mariahupfield.wordpress.com

The curator

Carolin Köchling studied History of Art and Literature in Rome and Berlin. Since 2016 she has been Curator of Exhibitions at The Power Plant in Toronto. As a curator she conceived Claudia Andujar’s first comprehensive solo exhibition in Europe for the MMK Museum für Moderne Kunst Frankfurt (2017). During her time at the Schirn Kunsthalle Frankfurt (2012–14), Köchling curated an exhibition on Brazilian street art, a solo presentation of Helene Schjerfbeck, and co-organized the cinema program with artists such as James Richards, Keren Cytter and Mohamed Bourouissa. Prior to that, she was involved in the expansion of the Städel Museum Frankfurt’s contemporary art collection, and its initial presentation in the new museum wing (2010–12). From 2012 to 2015, Köchling regularly lectured at Goethe-University Frankfurt.

The catalogue

Launched during the opening at Galerie de l’UQAM, the book Maria Hupfield. The One Who Keeps On Giving includes extensive exhibition views, essays by Crystal Migwans and Richard William Hill as well as a conversation between Maria Hupfield and the artist Andrea Geyer.

Maria Hupfield. The One Who Keeps On Giving
Editor: The Power Plant Contemporary Art Gallery
2017, 128 p., bilingual (English and French)
$30

Espace #118 (Winter 2018) – Wounds

Can we heal our wounds? And to do so, must we relegate them to oblivion or consign them to a form of liberating reconciliation? In the field of aesthetic representation, how can an artistic gesture bring relief to the spirit? The texts of this issue, launched during the opening of Maria Hupfield. The One Who Keeps On Giving, elaborate various perspectives on these questions.
espaceartactuel.com

Public activities

Performance
Wednesday, January 10, 2018
6 p.m.
With Maria Hupfield, Electric Djinn and ODAYA

During opening night, Maria Hupfield will be performing a continuous piece, activating the objects showcased in the exhibition, in collaboration with artists Electric Djinn and ODAYA.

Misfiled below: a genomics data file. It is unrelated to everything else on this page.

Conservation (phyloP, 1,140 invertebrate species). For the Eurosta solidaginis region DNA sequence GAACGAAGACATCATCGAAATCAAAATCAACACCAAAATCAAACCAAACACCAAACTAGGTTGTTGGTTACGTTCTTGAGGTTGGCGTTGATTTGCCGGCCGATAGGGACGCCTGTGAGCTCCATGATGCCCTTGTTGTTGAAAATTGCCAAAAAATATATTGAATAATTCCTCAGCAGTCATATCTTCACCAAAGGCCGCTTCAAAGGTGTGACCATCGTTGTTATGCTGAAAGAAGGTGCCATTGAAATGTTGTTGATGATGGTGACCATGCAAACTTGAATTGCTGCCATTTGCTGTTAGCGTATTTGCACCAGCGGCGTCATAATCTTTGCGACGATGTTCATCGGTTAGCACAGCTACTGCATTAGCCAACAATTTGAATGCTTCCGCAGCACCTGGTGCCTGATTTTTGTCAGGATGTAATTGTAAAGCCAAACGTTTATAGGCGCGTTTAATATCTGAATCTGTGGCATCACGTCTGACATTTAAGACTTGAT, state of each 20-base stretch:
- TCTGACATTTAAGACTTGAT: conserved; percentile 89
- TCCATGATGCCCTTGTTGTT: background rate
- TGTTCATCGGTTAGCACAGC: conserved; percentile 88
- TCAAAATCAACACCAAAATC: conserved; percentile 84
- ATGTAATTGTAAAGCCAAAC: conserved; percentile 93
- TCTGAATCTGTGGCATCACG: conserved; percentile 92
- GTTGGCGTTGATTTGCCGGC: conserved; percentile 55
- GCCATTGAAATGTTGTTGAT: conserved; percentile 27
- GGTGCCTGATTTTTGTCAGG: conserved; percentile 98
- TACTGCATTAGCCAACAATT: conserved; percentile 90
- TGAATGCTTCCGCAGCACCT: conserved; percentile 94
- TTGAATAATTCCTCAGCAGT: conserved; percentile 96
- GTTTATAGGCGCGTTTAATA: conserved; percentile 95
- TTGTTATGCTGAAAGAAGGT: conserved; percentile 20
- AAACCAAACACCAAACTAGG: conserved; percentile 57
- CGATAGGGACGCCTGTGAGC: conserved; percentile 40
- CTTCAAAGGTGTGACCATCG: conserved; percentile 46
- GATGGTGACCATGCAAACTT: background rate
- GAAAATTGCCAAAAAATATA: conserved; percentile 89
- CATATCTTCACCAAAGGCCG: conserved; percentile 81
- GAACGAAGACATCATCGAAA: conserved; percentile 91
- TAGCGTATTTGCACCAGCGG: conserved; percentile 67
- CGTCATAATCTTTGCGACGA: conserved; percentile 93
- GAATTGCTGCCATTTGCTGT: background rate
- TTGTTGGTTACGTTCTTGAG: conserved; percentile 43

Electric Djinn is a band and performance art project created by multidisciplinary artist Jennifer Berklich, also known as Neptune Sweet. The artist focuses on electronic compositions using sampled sounds, soft synths, drum machines and processed vocals. Collaborating with dancers, visual artists and filmmakers, Electric Djinn has performed in galleries and art spaces primarily in New York and the Philippines.
electricdjinn.com

ODAYA is an Indigenous women's collective formed in 2007. Mostly known as a traditional Indigenous women's drum and song group, its members are also recognized for their solidarity work focusing on Indigenous feminist community-building initiatives. Active on the arts scene and at street marches in Montréal, ODAYA consists of four women of mixed Indigenous heritage: Émilie Monnet (Anishinabe, French), Dayna Danger (Métis, Ojibway, Polish), Nahka Bertrand (Dene, Québecoise), and Anik Sioui (Wendat, Anishinabe, and Franco-Canadienne).
ODAYA – Facebook Page

Nuit blanche à Montréal
Saturday, March 3, 2018
8 p.m. – 1 a.m.

At Galerie de l’UQAM: extended opening hours to see the exhibitions Maria Hupfield. The One Who Keeps On Giving and Michelle Bui. Pool of Plenty

At the Agora of the Judith-Jasmin Pavilion: performances by the Buffalo Hat Singers and other guests

Enjoy the Nuit blanche by visiting the exhibitions of Maria Hupfield and Michelle Bui at the Galerie de l’UQAM. For this special occasion, the drums of the Buffalo Hat Singers will resound in the Agora of the Judith-Jasmin Pavilion. You are invited to join and discover several artists who draw from the traditions of indigenous culture.